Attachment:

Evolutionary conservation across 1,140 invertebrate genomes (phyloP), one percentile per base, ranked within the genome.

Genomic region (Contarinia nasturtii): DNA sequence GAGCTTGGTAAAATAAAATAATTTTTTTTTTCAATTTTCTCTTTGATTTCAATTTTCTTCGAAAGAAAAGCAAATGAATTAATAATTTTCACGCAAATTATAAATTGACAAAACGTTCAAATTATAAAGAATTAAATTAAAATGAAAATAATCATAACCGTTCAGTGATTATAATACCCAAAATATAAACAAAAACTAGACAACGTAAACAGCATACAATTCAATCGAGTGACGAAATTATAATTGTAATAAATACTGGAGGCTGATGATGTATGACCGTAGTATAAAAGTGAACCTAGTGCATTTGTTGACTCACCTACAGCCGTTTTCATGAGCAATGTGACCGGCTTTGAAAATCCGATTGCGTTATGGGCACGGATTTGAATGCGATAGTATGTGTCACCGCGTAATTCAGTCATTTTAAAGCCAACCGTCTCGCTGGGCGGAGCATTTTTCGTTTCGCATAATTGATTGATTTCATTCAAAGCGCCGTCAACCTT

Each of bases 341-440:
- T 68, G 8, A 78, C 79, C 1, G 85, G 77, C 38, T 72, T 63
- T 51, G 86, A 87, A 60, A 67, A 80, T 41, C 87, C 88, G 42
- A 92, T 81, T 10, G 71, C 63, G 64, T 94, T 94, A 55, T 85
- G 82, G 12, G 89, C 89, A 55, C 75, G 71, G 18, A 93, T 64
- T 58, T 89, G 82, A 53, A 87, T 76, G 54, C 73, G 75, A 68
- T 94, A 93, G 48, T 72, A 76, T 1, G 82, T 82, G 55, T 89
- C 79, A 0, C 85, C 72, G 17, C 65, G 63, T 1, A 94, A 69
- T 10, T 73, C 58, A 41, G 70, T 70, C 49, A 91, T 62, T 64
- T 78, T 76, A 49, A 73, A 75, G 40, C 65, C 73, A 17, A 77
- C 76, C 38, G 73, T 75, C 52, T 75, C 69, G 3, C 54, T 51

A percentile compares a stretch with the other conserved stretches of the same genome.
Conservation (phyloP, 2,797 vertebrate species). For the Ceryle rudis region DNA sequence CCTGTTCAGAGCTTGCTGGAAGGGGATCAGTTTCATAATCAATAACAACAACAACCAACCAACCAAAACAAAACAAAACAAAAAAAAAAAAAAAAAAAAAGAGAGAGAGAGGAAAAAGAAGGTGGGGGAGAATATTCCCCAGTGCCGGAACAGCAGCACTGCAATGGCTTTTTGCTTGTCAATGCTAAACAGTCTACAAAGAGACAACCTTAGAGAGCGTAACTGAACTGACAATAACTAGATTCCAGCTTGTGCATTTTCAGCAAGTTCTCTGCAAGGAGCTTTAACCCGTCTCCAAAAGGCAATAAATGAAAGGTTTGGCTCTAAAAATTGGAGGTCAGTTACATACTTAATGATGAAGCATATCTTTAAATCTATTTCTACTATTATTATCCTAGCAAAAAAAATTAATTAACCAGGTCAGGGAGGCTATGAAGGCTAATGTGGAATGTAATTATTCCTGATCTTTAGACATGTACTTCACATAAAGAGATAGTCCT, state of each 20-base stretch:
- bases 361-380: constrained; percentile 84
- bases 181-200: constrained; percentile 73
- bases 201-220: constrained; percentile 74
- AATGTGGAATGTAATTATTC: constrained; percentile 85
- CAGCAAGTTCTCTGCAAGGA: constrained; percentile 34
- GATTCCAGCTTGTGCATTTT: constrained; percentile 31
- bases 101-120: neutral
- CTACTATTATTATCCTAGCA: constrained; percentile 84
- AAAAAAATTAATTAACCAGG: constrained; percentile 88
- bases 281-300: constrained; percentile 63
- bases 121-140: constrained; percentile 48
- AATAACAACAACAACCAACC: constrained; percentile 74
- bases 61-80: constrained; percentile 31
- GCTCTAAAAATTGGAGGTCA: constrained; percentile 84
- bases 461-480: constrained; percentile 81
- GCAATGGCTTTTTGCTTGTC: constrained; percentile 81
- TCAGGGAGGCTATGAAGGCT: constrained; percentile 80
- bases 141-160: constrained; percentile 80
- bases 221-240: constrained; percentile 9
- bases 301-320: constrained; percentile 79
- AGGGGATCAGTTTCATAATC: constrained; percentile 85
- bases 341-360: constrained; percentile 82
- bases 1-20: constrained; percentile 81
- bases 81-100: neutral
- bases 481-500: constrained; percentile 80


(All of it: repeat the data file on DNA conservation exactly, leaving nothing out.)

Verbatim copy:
Evolutionary conservation across 1,140 invertebrate genomes (phyloP), one percentile per base, ranked within the genome.

Genomic region (Contarinia nasturtii): DNA sequence GAGCTTGGTAAAATAAAATAATTTTTTTTTTCAATTTTCTCTTTGATTTCAATTTTCTTCGAAAGAAAAGCAAATGAATTAATAATTTTCACGCAAATTATAAATTGACAAAACGTTCAAATTATAAAGAATTAAATTAAAATGAAAATAATCATAACCGTTCAGTGATTATAATACCCAAAATATAAACAAAAACTAGACAACGTAAACAGCATACAATTCAATCGAGTGACGAAATTATAATTGTAATAAATACTGGAGGCTGATGATGTATGACCGTAGTATAAAAGTGAACCTAGTGCATTTGTTGACTCACCTACAGCCGTTTTCATGAGCAATGTGACCGGCTTTGAAAATCCGATTGCGTTATGGGCACGGATTTGAATGCGATAGTATGTGTCACCGCGTAATTCAGTCATTTTAAAGCCAACCGTCTCGCTGGGCGGAGCATTTTTCGTTTCGCATAATTGATTGATTTCATTCAAAGCGCCGTCAACCTT

Each of bases 341-440:
- T 68, G 8, A 78, C 79, C 1, G 85, G 77, C 38, T 72, T 63
- T 51, G 86, A 87, A 60, A 67, A 80, T 41, C 87, C 88, G 42
- A 92, T 81, T 10, G 71, C 63, G 64, T 94, T 94, A 55, T 85
- G 82, G 12, G 89, C 89, A 55, C 75, G 71, G 18, A 93, T 64
- T 58, T 89, G 82, A 53, A 87, T 76, G 54, C 73, G 75, A 68
- T 94, A 93, G 48, T 72, A 76, T 1, G 82, T 82, G 55, T 89
- C 79, A 0, C 85, C 72, G 17, C 65, G 63, T 1, A 94, A 69
- T 10, T 73, C 58, A 41, G 70, T 70, C 49, A 91, T 62, T 64
- T 78, T 76, A 49, A 73, A 75, G 40, C 65, C 73, A 17, A 77
- C 76, C 38, G 73, T 75, C 52, T 75, C 69, G 3, C 54, T 51

A percentile compares a stretch with the other conserved stretches of the same genome.
Conservation (phyloP, 2,797 vertebrate species). For the Ceryle rudis region DNA sequence CCTGTTCAGAGCTTGCTGGAAGGGGATCAGTTTCATAATCAATAACAACAACAACCAACCAACCAAAACAAAACAAAACAAAAAAAAAAAAAAAAAAAAAGAGAGAGAGAGGAAAAAGAAGGTGGGGGAGAATATTCCCCAGTGCCGGAACAGCAGCACTGCAATGGCTTTTTGCTTGTCAATGCTAAACAGTCTACAAAGAGACAACCTTAGAGAGCGTAACTGAACTGACAATAACTAGATTCCAGCTTGTGCATTTTCAGCAAGTTCTCTGCAAGGAGCTTTAACCCGTCTCCAAAAGGCAATAAATGAAAGGTTTGGCTCTAAAAATTGGAGGTCAGTTACATACTTAATGATGAAGCATATCTTTAAATCTATTTCTACTATTATTATCCTAGCAAAAAAAATTAATTAACCAGGTCAGGGAGGCTATGAAGGCTAATGTGGAATGTAATTATTCCTGATCTTTAGACATGTACTTCACATAAAGAGATAGTCCT, state of each 20-base stretch:
- bases 361-380: constrained; percentile 84
- bases 181-200: constrained; percentile 73
- bases 201-220: constrained; percentile 74
- AATGTGGAATGTAATTATTC: constrained; percentile 85
- CAGCAAGTTCTCTGCAAGGA: constrained; percentile 34
- GATTCCAGCTTGTGCATTTT: constrained; percentile 31
- bases 101-120: neutral
- CTACTATTATTATCCTAGCA: constrained; percentile 84
- AAAAAAATTAATTAACCAGG: constrained; percentile 88
- bases 281-300: constrained; percentile 63
- bases 121-140: constrained; percentile 48
- AATAACAACAACAACCAACC: constrained; percentile 74
- bases 61-80: constrained; percentile 31
- GCTCTAAAAATTGGAGGTCA: constrained; percentile 84
- bases 461-480: constrained; percentile 81
- GCAATGGCTTTTTGCTTGTC: constrained; percentile 81
- TCAGGGAGGCTATGAAGGCT: constrained; percentile 80
- bases 141-160: constrained; percentile 80
- bases 221-240: constrained; percentile 9
- bases 301-320: constrained; percentile 79
- AGGGGATCAGTTTCATAATC: constrained; percentile 85
- bases 341-360: constrained; percentile 82
- bases 1-20: constrained; percentile 81
- bases 81-100: neutral
- bases 481-500: constrained; percentile 80